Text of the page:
Cenospheres from Diesel Engine Exhaust
There are three cenospheres at the center of the image. The oblique top light shows their
Reflectivity. The black, tapered cylinder is a tire wear particle. Road dust minerals complete the assemblage.
Transmitted Off Crossed Polarized light and Oblique Top Light Illumination
Cenospheres are created by the incomplete combustion of a liquid fuel. In the process of combustion hydrogen is oxidized
preferentially, followed by the carbon. If insufficient oxygen is available then residual carbon is left behind. The form
taken by the carbon is dependent upon the form of the fuel, its residence time in the combustion zone, how soon the oxygen
was depleted in the combustion process. The result is a carbon shell with holes where the vapors created by the heat
continue to escape. With fuels of low viscosity the cenospheres take on a spherical shape. When the fuel is very viscose
the cenospheres can take very irregular shapes. The burning of Bunker C fuel or the burning of tar or asphalt often create
very unusual shaped cenospheres. The introduction of liquid droplets of fuel into the combustion zone occurs
routinely in diesel engines, jet engines, oil furnaces, and oil-fired boilers. It also occurs in the bubbling of viscose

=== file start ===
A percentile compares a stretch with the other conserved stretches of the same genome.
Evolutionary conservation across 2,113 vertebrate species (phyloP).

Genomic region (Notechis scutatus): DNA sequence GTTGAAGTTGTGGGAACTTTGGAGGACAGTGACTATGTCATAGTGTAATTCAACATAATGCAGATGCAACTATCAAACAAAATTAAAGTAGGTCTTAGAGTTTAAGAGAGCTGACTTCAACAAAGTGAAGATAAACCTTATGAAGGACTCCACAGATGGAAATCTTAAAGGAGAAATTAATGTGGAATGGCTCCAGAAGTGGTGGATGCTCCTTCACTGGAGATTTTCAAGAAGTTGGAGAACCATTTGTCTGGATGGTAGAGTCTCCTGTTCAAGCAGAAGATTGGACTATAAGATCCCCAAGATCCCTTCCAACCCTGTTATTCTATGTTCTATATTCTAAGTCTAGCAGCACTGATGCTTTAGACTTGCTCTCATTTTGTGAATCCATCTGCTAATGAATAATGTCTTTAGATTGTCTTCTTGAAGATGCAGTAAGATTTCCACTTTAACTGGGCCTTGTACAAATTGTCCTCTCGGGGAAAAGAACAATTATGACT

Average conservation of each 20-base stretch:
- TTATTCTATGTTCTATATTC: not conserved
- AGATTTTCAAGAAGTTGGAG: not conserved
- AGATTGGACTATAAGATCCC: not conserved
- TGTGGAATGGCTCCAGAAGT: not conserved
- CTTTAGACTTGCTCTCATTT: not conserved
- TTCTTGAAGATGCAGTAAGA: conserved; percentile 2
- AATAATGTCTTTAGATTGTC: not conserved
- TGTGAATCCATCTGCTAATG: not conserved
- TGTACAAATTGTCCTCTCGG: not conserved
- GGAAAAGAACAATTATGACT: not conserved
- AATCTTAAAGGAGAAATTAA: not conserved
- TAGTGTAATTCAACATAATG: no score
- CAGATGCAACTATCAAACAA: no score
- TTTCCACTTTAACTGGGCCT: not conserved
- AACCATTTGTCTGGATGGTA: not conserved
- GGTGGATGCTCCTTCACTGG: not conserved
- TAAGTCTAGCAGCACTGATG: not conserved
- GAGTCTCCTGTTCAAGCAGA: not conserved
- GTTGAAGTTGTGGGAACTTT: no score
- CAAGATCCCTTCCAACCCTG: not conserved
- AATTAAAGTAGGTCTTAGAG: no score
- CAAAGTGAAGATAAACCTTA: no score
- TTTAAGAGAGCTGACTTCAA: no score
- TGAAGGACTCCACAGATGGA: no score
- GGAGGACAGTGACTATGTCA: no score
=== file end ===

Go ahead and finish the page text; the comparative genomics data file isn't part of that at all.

melts, such as tar, asphalt, and themoplastics during uncontrolled fires. The liquid fuel may be a liquid at room
temperature; such as kerosene, diesel fuel, or oil; or it may be from the melt; such as is the case in the combustion of
any thermoplastic or wax.
Significance in the Environment:
Cenospheres always indicate a liquid droplet fuel. Diesel engines burn droplets of fuel sprayed
into the combustion chamber. These droplets tend to be small and so most of the cenospheres from
diesel truck engines are small. Large liquid fueled boilers, such as power plants, ship boilers,
etc. introduce much larger droplets into the combustion chamber and produce larger cenospheres.
Fuels, like Bunker C, are very viscose and produce irregular shaped droplets as they are sprayed
into the combustion zone of a boiler and irregular shaped large cenospheres are the result. These
are most commonly seen in the air around large harbors. Thermoplastics melt at the high temperatures
of uncontrolled fires and begin to bubble as gases produced by pyrolysis vent from the plastic. When
the bubbles burst they create droplets of airborne fuel that forms cenospheres. Cenospheres from
uncontrolled fires often carry a large "tarry" component of partially pyrolized fuel. Wood, coke,
coal, thermoset resins, etc. will not produce cenospheres directly.
A porous surface is a characteristic of most cenospheres and that helps distinguish them from magnetite spheres that are
also black but are smooth and lack the pores. Magnetite spheres also rotate the polarization of the transmitted beam of
light and so are bright at the edge when viewed with transmitted cross polarized light. Cenospheres do not have bright edges
when viewed with transmitted cross polarized light.
1. http://en.wikipedia.org/wiki/Cenosphere (see Fuel or Oil Cenospheres heading)